Hyderabad’s Nehru Zoological Park has a total of 12 lions. Eight among them have been found positive for the virus. Centre for Cellular and Molecular Biology (CCMB) Director Rakesh Mishra told TNM that the same kits that are used for humans were used to test the big cats too. Mishra added that the samples collected from the lions were sequenced by CCMB and were found to belong to the A2a variant of the SARS-CoV-2 virus. According to reports, the A2a variant was one of the most common variants found in the genomes of the virus analysed during the first wave. It has been speculated that other mutant variants —  like the double mutant variant and the N440K variant —  are driving the alarming second wave of COVID-19 in India. Mishra said that it was not these worrying newer mutant variants, but the older A2a variant, which was found in the samples from the Hyderabad lions.  While the source of infection is difficult to ascertain, Mishra said that it is possible that the animals may have contracted the virus from the caretakers or other humans who were in contact with them.

He added, “Infections in animals have been a concern, but people have tested and found that it’s not generally seen in cats or dogs. But we are going to do more extensive testing now and we’ll try to find out more information."   The Union Ministry of Environment, Forest and Climate Change issued a statement, saying, "Based on experience with zoo animals elsewhere in the world that have tested SARS-COV-2 positive last year, there is no factual evidence that animals can transmit the disease to humans any further."

The Hyderabad zoo has been closed to the public since May 2 in view of the rising cases of COVID-19 after an advisory from the Ministry of Environment Forests and Climate Change, New Delhi to close all zoological parks, national parks, tiger reserves and wildlife sanctuaries for visitors. Based on the orders, it was decided that the Nehru Zoological Park in Hyderabad, the Kakatiya Zoological Park in Warangal, the Kawal and Amrabad Tiger Reserves, and all national and wildlife sanctuaries in Telangana be shut as a precautionary measure to prevent spread of virus among wildlife.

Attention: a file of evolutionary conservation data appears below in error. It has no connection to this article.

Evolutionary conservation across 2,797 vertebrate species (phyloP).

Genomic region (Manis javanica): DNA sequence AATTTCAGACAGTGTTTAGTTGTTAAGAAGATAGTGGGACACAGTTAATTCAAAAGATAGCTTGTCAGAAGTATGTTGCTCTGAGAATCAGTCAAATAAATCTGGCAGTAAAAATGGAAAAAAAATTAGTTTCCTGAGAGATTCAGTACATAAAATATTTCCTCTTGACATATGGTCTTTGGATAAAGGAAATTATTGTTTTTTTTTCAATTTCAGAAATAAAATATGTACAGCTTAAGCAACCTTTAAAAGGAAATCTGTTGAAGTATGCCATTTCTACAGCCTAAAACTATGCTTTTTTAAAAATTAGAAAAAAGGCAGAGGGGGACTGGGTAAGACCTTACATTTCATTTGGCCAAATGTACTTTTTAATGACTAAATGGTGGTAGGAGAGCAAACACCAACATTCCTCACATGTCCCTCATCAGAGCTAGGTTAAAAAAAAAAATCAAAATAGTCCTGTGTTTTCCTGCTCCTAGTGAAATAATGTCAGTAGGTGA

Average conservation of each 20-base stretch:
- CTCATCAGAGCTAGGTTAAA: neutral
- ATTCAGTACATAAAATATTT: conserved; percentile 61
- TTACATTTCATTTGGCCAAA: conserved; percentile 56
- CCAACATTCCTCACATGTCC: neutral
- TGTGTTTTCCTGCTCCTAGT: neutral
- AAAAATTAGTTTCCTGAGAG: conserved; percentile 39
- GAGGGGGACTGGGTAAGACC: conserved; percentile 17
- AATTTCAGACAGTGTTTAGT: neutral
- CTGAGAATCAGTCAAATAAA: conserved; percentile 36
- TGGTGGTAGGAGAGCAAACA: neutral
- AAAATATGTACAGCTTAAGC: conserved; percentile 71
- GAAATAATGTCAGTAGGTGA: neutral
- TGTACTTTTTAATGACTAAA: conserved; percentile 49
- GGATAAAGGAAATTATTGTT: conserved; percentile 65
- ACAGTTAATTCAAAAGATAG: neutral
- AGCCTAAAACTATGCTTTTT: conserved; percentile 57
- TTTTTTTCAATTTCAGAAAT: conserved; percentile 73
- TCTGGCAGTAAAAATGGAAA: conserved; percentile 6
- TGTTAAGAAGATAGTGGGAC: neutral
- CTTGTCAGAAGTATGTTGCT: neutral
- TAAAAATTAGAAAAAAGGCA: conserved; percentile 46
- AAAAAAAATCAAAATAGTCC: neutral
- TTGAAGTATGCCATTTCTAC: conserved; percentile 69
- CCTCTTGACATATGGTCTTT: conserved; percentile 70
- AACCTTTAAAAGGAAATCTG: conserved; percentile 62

A senior official said the samples from the wild animals will be collected either by ‘Squeeze cage’ method or by tranquilising them. In the ‘squeeze cage’ method, the animal will be confined in a cage without any space so that it cannot move or resist while taking samples. The animal keepers taking care of lions have been provided with PPE kits even as moats are kept well ventilated and sanitized, a Telangana government press release said. A few of the staff members who tested positive of the virus were asked to remain in isolation even as 95 per cent of the employees of the zoo have been vaccinated.

Miles away, Russia has registered the world's first vaccine for animals against Covid-19, its agricultural regulator said on Wednesday, after tests showed it generated antibodies against the virus in dogs, cats, foxes and mink. Mass production of the vaccine, called Carnivac-Cov, can start in April, regulator Rosselkhoznadzor said.   The regulator said the vaccine would be able to protect vulnerable species and thwart viral mutations. Russia has so far only registered two cases of Covid-19 among animals, both in cats. Rosselkhoznadzor said Russian fur farms planned to buy the vaccine, along with businesses in Greece, Poland and Austria. Russia's fur farm industry accounts for around 3% of the global market, down from 30% in the Soviet era, according to the main trade body.

Interesting !

With regards – S. Sampathkumar
7th May 2021.